It is a fine example of how social media has been misused to mislead the public. Now, I got curious and very suspicious of the origin of this information, so I checked out the press statement by the National Transport Worker’s Union and this is what I got:
– There have been media reports that while SMRT bus drivers will have a $225 increase in basic salaries (for Singaporeans), they will have to work 5 to 6 days. And somehow actual salaries after taking into account overtime will actually drop.
– Yes, working arrangement has indeed moved from a 5 day to 6 day week, but at the same time, working hours per day will be reduced, from 8.8 to 7.3 hours.
– With shorter working hours every day under a 6 day week, drivers now accumulate overtime every day, instead of only on the 6th day. With a higher basic wage, the overtime rate per hour will go up, further boosting their pay. Below is a simple example to illustrate.
An excerpt from ST quotes Ong Ye Kung, Executive Secretary of NTWU: “Both public transport operators have been in this line a long time. I trust that by now they understand that in bus driving, you should never fill all vacancies. Instead, leave some vacancies, so that there is always overtime for bus drivers. If for some reason new managers forget this, the union will remind them in very clear terms,’ he said in response to the overtime concerns of the bus drivers.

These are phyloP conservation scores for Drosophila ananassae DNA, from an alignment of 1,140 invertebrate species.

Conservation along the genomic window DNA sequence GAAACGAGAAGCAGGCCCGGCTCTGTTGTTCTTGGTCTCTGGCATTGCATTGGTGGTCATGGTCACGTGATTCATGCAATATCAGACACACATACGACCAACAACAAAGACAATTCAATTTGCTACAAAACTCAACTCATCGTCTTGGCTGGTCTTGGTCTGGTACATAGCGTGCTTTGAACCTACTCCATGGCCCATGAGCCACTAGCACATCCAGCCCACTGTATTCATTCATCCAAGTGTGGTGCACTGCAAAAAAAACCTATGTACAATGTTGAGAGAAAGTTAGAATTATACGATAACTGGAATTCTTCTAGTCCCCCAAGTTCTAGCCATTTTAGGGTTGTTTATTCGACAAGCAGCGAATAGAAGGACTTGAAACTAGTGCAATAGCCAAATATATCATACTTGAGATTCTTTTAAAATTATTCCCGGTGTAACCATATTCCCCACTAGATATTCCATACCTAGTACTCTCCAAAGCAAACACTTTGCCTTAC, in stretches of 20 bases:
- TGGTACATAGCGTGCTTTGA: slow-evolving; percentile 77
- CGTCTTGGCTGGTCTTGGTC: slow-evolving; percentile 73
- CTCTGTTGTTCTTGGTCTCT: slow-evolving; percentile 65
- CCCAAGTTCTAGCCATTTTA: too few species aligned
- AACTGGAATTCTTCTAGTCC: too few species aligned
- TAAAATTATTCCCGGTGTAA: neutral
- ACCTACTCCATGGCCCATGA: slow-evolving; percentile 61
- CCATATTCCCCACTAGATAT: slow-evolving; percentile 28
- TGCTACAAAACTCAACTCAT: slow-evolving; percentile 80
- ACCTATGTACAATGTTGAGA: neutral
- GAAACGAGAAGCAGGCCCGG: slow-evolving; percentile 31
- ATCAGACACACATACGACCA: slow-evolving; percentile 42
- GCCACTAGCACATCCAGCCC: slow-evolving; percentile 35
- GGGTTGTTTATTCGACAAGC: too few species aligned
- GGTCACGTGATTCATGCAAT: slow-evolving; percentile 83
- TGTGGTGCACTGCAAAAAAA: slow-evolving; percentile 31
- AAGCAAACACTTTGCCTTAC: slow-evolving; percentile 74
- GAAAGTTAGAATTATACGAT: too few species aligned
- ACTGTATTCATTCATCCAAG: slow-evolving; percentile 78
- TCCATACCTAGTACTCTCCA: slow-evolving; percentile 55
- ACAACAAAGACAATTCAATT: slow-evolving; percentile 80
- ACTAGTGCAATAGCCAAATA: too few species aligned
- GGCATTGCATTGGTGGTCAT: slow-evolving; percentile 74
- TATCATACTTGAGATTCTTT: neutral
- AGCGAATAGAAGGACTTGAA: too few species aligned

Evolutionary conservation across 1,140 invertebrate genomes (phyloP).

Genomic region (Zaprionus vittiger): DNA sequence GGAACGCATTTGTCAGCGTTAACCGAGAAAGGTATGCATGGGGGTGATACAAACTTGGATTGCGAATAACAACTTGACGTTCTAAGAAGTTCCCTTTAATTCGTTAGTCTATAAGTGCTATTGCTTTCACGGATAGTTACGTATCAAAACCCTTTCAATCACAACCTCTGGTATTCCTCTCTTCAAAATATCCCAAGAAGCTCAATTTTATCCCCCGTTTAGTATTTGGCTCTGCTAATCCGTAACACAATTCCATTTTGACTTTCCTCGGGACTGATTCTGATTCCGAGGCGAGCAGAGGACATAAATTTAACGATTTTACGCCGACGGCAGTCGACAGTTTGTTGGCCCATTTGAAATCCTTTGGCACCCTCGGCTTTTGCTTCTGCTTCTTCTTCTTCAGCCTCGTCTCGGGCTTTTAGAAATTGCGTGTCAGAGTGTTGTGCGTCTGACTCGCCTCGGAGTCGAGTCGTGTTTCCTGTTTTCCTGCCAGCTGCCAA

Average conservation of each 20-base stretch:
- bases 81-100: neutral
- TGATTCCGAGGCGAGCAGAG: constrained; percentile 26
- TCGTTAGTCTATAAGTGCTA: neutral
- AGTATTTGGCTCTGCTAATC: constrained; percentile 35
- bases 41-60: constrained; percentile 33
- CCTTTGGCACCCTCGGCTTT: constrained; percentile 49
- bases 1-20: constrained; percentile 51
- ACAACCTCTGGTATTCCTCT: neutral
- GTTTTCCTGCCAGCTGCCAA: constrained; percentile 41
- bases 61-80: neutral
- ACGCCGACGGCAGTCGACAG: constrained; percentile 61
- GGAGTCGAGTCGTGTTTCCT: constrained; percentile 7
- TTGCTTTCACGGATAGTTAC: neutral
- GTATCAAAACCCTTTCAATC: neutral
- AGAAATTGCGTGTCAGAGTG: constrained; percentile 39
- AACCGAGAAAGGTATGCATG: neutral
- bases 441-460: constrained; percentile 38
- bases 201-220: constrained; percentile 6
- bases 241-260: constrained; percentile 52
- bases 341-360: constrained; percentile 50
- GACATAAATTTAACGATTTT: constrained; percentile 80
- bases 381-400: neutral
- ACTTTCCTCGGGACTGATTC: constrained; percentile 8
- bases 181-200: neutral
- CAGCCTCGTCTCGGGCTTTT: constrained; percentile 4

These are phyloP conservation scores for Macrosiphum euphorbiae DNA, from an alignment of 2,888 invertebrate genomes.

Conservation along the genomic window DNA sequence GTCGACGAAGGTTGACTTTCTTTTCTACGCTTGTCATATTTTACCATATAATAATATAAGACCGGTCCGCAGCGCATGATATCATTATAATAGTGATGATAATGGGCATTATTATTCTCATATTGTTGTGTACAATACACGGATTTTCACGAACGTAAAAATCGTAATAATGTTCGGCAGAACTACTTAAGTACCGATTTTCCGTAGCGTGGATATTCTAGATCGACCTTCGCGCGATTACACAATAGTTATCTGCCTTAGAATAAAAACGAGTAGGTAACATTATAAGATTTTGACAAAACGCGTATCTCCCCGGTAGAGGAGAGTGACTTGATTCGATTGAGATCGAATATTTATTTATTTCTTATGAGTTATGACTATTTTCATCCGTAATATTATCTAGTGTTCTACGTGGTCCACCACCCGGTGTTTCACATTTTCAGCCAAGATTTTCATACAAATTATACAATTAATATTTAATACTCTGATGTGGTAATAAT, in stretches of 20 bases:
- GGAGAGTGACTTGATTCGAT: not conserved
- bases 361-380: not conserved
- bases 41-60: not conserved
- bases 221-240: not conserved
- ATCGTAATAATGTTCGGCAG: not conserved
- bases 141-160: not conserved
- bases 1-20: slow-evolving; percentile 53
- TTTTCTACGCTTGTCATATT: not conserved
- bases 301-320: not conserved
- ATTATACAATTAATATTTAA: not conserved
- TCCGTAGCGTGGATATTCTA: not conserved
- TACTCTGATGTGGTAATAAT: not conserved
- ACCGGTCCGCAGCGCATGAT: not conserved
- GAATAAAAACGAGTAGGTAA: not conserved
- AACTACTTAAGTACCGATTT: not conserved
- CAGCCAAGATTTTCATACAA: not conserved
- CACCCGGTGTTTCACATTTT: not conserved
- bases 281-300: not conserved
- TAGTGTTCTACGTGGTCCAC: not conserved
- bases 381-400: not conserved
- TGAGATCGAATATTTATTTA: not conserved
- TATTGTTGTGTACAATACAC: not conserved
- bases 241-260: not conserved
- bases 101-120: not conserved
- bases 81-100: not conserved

Post Writing Notes
The following are comments from reader “Deegroom”, he says “Well, i am wondering since they can shave 1.5 hrs off every workday and and make you work an extra day a week. Why can’t they just raise the pay and not mess around with the workdays per week. All of us know that its more siong to work a 6 day week (7.3hrs) than 5 days (8.8hrs). Working that extra day will just eat into your time with family or rest time.”I must admit, I did leave out the section on why SMRT changed the work days to 6 days. According to their press release, the SMRT wanted to keep up with standards in the service industry: that is to provide service 7 days a week (which makes sense anyway). By reducing the number of hours they work each week and increasing their salaries, they solve two problems: wages and lack of manpower.It is not as if a 6 day week is something new for SBST. According to their comments “SBST bus drivers have always been on 6 day week. So are the bus drivers from TIBS and later SMRT, until recently in 2006 when they were switched to a 5 day week.”If you think about it, the easy way out for the SMRT would be: to hire foreign labor to makeup for the loss, but that’s not going to go down well with the public.